Stream table exploration to see how to save homes.

Stream table exploration to see how to save homes.

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Permanent link to this article: http://www.educatoral.com/wordpress/2010/07/21/goals-for-my-students/

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  1. I think carefully articulating and reflecting on our goals for students is an extremely important aspect of improving our teaching. I put together my own list a while back here: http://educatech.wordpress.com/2009/04/17/goals-for-students/

    I like your willingness to “trying anything new”. I am much the same way, but sometimes struggle with when to stop tinkering and just give something up. I’ll be interested in what you do with twitter. I had my students using it last year. We did some brainstorming, asking questions and test review. A lot of times I would have students discuss with a partner, then together post something to twitter and comment on what others were saying. After a few minutes we would come together as a class to discuss “inside” the classroom. I found that having kids discuss their ideas with a partner first helped them find clarity in their thinking. Then when they shared on twitter they could see what others were saying in different groups. The whole time I could walk around the room listening while watching my twitter stream on my phone to monitor student thinking. Once class discussion started I used twitter as a way to generate new directions in our discussion. Perhaps most beneficial is how twitter provided a voice to students who were unwilling to verbally participate in class discussion.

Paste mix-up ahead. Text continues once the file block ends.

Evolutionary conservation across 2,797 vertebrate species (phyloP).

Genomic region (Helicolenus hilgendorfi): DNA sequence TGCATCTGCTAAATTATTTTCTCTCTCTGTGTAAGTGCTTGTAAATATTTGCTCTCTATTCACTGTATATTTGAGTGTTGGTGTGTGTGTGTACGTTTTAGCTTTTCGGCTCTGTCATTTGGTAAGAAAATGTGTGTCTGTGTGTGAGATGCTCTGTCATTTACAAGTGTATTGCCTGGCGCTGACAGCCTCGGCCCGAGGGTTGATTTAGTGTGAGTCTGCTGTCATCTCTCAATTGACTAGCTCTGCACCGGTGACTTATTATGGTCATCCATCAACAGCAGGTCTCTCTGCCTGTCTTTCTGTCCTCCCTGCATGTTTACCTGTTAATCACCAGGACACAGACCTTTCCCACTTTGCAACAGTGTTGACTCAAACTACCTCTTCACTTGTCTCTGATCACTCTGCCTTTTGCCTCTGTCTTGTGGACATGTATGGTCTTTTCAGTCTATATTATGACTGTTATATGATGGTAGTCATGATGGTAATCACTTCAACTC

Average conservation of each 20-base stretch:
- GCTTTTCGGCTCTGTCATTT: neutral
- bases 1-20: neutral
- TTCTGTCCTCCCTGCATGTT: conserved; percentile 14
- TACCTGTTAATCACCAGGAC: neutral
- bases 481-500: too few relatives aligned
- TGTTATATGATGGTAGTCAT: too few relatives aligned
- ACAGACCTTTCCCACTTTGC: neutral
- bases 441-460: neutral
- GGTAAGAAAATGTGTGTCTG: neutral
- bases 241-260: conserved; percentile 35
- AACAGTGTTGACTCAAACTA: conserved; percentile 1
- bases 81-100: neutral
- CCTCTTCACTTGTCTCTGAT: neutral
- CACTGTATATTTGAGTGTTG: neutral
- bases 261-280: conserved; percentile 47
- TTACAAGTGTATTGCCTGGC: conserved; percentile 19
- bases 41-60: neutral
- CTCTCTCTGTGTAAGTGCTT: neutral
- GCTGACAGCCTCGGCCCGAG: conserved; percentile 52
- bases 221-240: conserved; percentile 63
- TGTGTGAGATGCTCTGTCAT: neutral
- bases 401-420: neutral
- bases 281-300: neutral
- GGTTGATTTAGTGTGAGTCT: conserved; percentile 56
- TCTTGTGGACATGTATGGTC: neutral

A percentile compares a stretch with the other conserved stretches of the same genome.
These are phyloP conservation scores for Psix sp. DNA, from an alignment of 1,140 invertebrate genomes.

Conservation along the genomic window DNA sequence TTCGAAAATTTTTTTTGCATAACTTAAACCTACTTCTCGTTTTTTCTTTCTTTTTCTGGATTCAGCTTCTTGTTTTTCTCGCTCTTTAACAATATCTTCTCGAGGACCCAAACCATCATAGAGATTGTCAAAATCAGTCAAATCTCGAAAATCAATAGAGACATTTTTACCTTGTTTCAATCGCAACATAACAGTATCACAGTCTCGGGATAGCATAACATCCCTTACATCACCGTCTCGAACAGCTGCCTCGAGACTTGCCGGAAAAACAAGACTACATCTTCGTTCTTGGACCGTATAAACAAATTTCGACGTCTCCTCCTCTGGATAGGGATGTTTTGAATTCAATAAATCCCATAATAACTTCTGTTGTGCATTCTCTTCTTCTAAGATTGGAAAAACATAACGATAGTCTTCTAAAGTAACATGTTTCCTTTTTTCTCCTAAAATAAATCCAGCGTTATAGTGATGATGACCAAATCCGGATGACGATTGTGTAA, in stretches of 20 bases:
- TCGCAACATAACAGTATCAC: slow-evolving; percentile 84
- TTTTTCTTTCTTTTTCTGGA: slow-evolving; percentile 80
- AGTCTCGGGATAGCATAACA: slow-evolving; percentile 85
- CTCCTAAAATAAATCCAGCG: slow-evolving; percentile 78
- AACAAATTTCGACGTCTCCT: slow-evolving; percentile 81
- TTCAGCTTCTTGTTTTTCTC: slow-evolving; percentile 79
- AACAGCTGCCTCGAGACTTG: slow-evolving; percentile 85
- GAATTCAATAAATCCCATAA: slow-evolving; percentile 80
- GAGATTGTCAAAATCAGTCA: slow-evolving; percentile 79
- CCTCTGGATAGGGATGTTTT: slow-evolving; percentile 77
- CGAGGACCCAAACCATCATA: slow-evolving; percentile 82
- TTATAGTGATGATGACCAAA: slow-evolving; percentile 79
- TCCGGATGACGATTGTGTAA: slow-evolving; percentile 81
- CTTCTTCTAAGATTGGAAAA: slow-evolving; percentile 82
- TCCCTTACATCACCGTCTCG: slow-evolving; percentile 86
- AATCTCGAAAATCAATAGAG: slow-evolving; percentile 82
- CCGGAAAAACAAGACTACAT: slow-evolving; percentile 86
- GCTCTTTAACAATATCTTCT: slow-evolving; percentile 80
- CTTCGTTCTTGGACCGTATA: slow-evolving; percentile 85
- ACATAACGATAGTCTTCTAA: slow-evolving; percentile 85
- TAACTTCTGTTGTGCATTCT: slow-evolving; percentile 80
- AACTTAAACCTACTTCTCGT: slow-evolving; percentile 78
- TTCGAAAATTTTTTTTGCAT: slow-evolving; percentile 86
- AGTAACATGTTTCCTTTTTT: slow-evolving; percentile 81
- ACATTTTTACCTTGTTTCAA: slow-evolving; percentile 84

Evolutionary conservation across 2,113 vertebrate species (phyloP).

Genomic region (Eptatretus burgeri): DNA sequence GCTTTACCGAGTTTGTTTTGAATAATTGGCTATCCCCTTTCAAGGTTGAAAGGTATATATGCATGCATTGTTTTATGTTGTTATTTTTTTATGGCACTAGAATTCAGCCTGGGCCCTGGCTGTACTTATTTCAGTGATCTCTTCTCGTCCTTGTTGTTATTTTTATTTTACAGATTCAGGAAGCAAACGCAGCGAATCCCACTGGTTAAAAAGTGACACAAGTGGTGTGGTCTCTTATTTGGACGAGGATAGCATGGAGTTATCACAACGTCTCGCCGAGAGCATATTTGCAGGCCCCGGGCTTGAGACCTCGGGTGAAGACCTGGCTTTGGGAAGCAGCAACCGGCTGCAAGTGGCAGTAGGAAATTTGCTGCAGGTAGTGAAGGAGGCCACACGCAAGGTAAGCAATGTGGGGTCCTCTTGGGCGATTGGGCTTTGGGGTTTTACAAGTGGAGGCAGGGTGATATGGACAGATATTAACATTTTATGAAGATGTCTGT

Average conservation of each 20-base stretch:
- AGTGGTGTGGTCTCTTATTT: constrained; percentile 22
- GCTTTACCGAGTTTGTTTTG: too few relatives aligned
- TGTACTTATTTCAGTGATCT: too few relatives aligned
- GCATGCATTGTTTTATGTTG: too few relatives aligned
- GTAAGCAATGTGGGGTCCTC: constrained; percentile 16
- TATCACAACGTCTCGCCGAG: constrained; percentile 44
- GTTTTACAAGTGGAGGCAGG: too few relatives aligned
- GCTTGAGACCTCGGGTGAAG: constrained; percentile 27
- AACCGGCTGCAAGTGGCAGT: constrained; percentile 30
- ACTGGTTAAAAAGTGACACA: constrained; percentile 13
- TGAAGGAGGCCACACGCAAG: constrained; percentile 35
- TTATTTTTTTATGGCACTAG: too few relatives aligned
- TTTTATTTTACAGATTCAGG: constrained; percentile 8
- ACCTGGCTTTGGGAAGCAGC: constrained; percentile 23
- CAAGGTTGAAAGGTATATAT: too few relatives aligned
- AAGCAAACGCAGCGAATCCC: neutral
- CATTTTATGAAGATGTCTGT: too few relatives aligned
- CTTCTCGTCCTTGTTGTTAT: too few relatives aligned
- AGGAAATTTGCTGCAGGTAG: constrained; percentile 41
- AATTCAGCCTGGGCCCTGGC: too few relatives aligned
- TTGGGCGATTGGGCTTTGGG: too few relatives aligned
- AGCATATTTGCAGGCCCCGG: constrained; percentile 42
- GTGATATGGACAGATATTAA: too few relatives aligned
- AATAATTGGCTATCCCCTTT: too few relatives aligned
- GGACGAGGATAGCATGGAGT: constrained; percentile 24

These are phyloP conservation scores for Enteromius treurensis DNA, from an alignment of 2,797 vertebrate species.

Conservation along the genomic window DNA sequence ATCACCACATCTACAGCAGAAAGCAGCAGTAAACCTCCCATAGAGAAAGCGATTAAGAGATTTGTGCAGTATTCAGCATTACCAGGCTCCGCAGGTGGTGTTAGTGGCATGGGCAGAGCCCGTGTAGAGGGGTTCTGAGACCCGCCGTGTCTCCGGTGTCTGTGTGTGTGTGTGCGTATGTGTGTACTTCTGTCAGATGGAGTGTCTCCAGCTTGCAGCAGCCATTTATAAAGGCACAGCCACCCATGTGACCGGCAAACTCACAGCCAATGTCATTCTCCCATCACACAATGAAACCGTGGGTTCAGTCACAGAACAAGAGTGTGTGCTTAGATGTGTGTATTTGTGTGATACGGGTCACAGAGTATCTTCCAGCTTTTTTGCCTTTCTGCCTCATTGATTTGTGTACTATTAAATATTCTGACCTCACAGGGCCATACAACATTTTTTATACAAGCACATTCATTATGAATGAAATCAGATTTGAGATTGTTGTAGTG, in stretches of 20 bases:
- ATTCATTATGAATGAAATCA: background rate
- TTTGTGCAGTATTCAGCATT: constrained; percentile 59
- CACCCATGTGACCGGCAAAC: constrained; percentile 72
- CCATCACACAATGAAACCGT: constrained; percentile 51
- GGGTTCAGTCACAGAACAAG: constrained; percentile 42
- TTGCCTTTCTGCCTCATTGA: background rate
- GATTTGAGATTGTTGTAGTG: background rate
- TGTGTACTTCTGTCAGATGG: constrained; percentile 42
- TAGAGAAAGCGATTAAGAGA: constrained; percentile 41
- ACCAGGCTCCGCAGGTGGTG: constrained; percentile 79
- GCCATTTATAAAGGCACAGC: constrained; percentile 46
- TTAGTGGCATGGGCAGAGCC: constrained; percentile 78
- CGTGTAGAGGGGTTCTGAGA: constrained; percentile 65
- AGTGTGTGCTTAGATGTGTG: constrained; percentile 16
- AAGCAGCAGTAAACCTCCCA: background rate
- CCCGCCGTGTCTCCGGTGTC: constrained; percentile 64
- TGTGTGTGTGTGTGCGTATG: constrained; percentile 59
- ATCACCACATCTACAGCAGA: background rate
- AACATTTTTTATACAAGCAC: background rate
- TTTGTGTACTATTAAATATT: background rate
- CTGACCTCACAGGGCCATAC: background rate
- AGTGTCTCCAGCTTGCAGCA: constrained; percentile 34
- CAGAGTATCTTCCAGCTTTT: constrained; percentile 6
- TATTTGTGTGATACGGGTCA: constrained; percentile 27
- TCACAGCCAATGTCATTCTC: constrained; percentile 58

• Mr. G on July 21, 2010 at 10:29 pm

    Hey Jerrid,

    I give up tinkering if it flops with the kids. Basically I let kids try new Web 2.0 tools that I find. The ones that get used are the ones I continue to share with kids and use with kids. Thanks for the ideas for using Twitter in the class. I was thinking of using it along the same lines you used it. I am very excited about giving voice to those students who rarely participate in class discussions. I did try using a Moodle chat with two of my classes last year for discussing our new topic, but with only ten computers students had to work in teams of two and three so there were still some who took a back seat. Fewer were taking back seats but still there were some so I’m excited for having a more access next year.

  2. It’s so nice to see blogs inspired by #edchat discussions. Those 3 C’s are so important. Thanks for the reminder. We’ve just shared this post on our Facebook page. See you on twitter!

  1. […]  Below is a quick description of one way I used twitter.  This is from a comment I left for Mr. Gonzalez on his post about his goals for students: I like your willingness to “trying anything new”.  I am much the same way, but […]

  2. […] This post was mentioned on Twitter by Alfonso Gonzalez, Alfonso Gonzalez. Alfonso Gonzalez said: Goals for my Students http://bit.ly/bIMNuK My reflections after The Goal of Education #edchat […]